Saturday, May 28, 2005

Attack on Rafsanjani - The Forbes Lies Page 4

Forbes.com: Millionaire Mullahs: "On The Cover/Top Stories
Page 4 of 4 from Millionaire Mullahs
Paul Klebnikov, 07.21.03

Implication: that he has access to a secret reservoir of money that can be tapped when the need arises. That may have been what Ayatollah Rafsanjani had in mind when he declared recently that the Islamic Republic needed to keep large funds in reserve. But who is to determine when Islam is in danger?

As minister of the Revolutionary Guards in the 1980s, Rafiqdoost played a key role in sponsoring Hezbollah in Lebanon--which kidnapped foreigners, hijacked airplanes, set off car bombs, trafficked in heroin and pioneered the use of suicide bombers. According to Gregory Sullivan, spokesman for the Near Eastern Affairs Bureau at the U.S. State Department, the foundations are the perfect vehicles to carry out Iran's shadow foreign policy. (One of them offered the $2.8 million bounty to anyone who carried out Ayatollah Khomeini's fatwa to kill British author Salman Rushdie.) Whenever suspicion of complicity in a terrorist incident--in Saudi Arabia, Israel, Argentina--turns to Iran, the Tehran government has denied involvement. State Department officials suspect that such operations may be sponsored by one of the foundations and semiautonomous units of the Revolutionary Guards. If anyone in Iran is aiding al Qaeda, that may be the best place to look.

Iran's foundations are a law unto themselves. The largest "charity" (at least in terms of real estate holdings) is the centuries-old Razavi Foundation, charged with caring for Iran's most revered shrine--the tomb of Reza, the Eighth Shiite Imam, in the northern city of Mashhad. It is run by one of Iran's leading hard-line mullahs, Ayatollah Vaez-Tabasi, who prefers to stay out of the public eye but emerges occasionally to urge death to apostates and other opponents of the clerical regime.

The Razavi Foundation owns vast tracts of urban real estate all across Iran, as well as hotels, factories, farms and quarries. Its assets are impossible to value with any precision, since the foundation has never released an inventory of its holdings, but Iranian economists speak of a net asset value of $15 billion or more. The foundation also receives generous contributions from the millions of pilgrims who visit the Mashhad shrine each year.

What happens to annual revenues estimated in the hundreds of millions--perhaps billions--of dollars? Not all of it goes to cover the maintenance costs of mosques, cemeteries, religious schools and libraries. Over the past decade the foundation has bought new businesses and properties, established investment banks (together with investors from Saudi Arabia and the United Arab Emirates), funded real estate projects and financed big foreign trade deals.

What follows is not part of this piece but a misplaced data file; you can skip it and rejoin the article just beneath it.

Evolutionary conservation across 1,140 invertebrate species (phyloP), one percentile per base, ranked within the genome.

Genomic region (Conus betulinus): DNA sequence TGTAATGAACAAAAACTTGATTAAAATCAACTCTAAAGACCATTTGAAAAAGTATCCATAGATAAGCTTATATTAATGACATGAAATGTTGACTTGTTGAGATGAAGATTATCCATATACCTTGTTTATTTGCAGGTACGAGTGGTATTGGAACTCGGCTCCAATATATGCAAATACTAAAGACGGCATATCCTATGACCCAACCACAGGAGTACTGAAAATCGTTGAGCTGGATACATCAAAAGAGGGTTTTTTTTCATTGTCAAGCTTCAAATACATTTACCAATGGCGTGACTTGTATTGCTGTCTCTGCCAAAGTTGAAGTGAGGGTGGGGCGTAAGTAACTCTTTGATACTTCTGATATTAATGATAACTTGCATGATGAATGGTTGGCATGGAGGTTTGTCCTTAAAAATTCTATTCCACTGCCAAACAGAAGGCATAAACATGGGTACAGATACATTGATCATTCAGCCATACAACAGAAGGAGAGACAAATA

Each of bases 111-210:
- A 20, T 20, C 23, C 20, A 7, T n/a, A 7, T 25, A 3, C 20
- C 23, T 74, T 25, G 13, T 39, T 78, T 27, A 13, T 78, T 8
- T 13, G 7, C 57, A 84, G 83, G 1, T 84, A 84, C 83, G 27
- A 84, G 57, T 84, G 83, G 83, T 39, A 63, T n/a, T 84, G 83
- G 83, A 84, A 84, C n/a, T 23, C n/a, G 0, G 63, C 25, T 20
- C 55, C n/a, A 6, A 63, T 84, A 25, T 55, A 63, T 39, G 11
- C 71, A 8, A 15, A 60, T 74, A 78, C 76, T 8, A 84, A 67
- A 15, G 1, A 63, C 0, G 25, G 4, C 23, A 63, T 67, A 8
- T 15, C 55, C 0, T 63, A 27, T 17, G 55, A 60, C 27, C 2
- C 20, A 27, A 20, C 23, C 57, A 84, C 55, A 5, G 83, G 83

The driving force behind the commercialization of the Razavi Foundation is Ayatollah Tabasi's son, Naser, who was put in charge of the Sarakhs Free Trade Zone, on the border with the former Soviet republic of Turkmenistan. In the 1990s the foundation poured hundreds of millions of dollars into this project, funding a rail link between Iran and Turkmenistan, new highways, an international airport, a hotel and office buildings. It even paid $2.3 million to a Swiss firm to erect a huge tent for the ceremonies inaugurating the Iran-Turkmenistan rail link.

Then it all went wrong. In July 2001 Naser Tabasi was dismissed as director of the Free Trade Zone. Two months later he was arrested and charged with fraud in connection with a Dubai-based company called Al-Makasib. The details of the case remain murky, but four months ago the General Court of Tehran concluded that Naser Tabasi had not known that he was breaking the law and acquitted him.

Few receive even a slap on the wrist. A rare exception: Hard-line cleric Hadi Ghaffari, who specialized in seizing expropriated properties, like Star Stockings (maker of sexy lingerie), and reselling them at a nice profit. He was convicted of embezzlement in the early 1990s.

Iran's most distinguished senior clerics are disgusted by the mullahcrats. Ayatollah Taheri, Friday prayer leader of the city of Isfahan, resigned in protest earlier this year. "When I hear that some of the privileged progeny and special people, some of whom even don cloaks and turbans, are competing amongst themselves to amass the most wealth," he said, "I am drenched with the sweat of shame."

Meanwhile the clerical elite has mismanaged the nation into senseless poverty. With 9% of the world's oil and 15% of its natural gas, Iran should be a very rich country. It has a young, educated population and a long tradition of craftsmanship and international commerce. But per capita income today is actually 7% below what it was before the revolution. Iranian economists estimate capital flight (to Dubai and other safe havens) at up to $3 billion a year.

No wonder so many students turn to the streets in protest. The dictatorship tells them what to think, what to wear, and what to eat and drink. It has also been robbing them of their future."

0 Comments:

Post a Comment

Links to this post:

Create a Link

<< Home